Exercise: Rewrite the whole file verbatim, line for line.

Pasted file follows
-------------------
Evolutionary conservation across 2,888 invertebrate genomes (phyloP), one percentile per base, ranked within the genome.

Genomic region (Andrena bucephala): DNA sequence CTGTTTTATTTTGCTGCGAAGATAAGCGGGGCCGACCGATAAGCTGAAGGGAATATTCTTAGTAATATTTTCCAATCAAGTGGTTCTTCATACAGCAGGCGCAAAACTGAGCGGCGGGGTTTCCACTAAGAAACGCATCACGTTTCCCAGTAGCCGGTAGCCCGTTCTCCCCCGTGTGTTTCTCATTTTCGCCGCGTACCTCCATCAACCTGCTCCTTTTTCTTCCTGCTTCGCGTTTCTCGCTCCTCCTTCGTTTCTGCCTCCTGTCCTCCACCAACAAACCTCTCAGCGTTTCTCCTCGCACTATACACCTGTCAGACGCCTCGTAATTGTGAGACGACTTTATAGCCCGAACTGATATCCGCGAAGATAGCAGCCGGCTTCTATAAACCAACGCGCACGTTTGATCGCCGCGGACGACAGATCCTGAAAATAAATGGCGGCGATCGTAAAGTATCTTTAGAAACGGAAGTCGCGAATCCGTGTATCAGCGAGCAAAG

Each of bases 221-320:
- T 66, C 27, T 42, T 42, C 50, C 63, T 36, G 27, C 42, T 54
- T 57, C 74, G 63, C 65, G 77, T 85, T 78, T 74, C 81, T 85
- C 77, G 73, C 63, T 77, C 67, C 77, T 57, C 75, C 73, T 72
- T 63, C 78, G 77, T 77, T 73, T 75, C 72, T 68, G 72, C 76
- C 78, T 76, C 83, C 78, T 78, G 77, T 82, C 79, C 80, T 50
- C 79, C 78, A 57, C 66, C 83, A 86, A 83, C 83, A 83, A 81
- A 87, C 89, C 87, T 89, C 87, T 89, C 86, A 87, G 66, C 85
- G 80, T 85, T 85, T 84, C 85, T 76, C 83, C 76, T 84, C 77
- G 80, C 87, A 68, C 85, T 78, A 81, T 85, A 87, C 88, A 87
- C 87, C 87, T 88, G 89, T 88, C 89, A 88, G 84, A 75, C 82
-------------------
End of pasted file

Evolutionary conservation across 2,888 invertebrate genomes (phyloP), one percentile per base, ranked within the genome.

Genomic region (Andrena bucephala): DNA sequence CTGTTTTATTTTGCTGCGAAGATAAGCGGGGCCGACCGATAAGCTGAAGGGAATATTCTTAGTAATATTTTCCAATCAAGTGGTTCTTCATACAGCAGGCGCAAAACTGAGCGGCGGGGTTTCCACTAAGAAACGCATCACGTTTCCCAGTAGCCGGTAGCCCGTTCTCCCCCGTGTGTTTCTCATTTTCGCCGCGTACCTCCATCAACCTGCTCCTTTTTCTTCCTGCTTCGCGTTTCTCGCTCCTCCTTCGTTTCTGCCTCCTGTCCTCCACCAACAAACCTCTCAGCGTTTCTCCTCGCACTATACACCTGTCAGACGCCTCGTAATTGTGAGACGACTTTATAGCCCGAACTGATATCCGCGAAGATAGCAGCCGGCTTCTATAAACCAACGCGCACGTTTGATCGCCGCGGACGACAGATCCTGAAAATAAATGGCGGCGATCGTAAAGTATCTTTAGAAACGGAAGTCGCGAATCCGTGTATCAGCGAGCAAAG

Each of bases 221-320:
- T 66, C 27, T 42, T 42, C 50, C 63, T 36, G 27, C 42, T 54
- T 57, C 74, G 63, C 65, G 77, T 85, T 78, T 74, C 81, T 85
- C 77, G 73, C 63, T 77, C 67, C 77, T 57, C 75, C 73, T 72
- T 63, C 78, G 77, T 77, T 73, T 75, C 72, T 68, G 72, C 76
- C 78, T 76, C 83, C 78, T 78, G 77, T 82, C 79, C 80, T 50
- C 79, C 78, A 57, C 66, C 83, A 86, A 83, C 83, A 83, A 81
- A 87, C 89, C 87, T 89, C 87, T 89, C 86, A 87, G 66, C 85
- G 80, T 85, T 85, T 84, C 85, T 76, C 83, C 76, T 84, C 77
- G 80, C 87, A 68, C 85, T 78, A 81, T 85, A 87, C 88, A 87
- C 87, C 87, T 88, G 89, T 88, C 89, A 88, G 84, A 75, C 82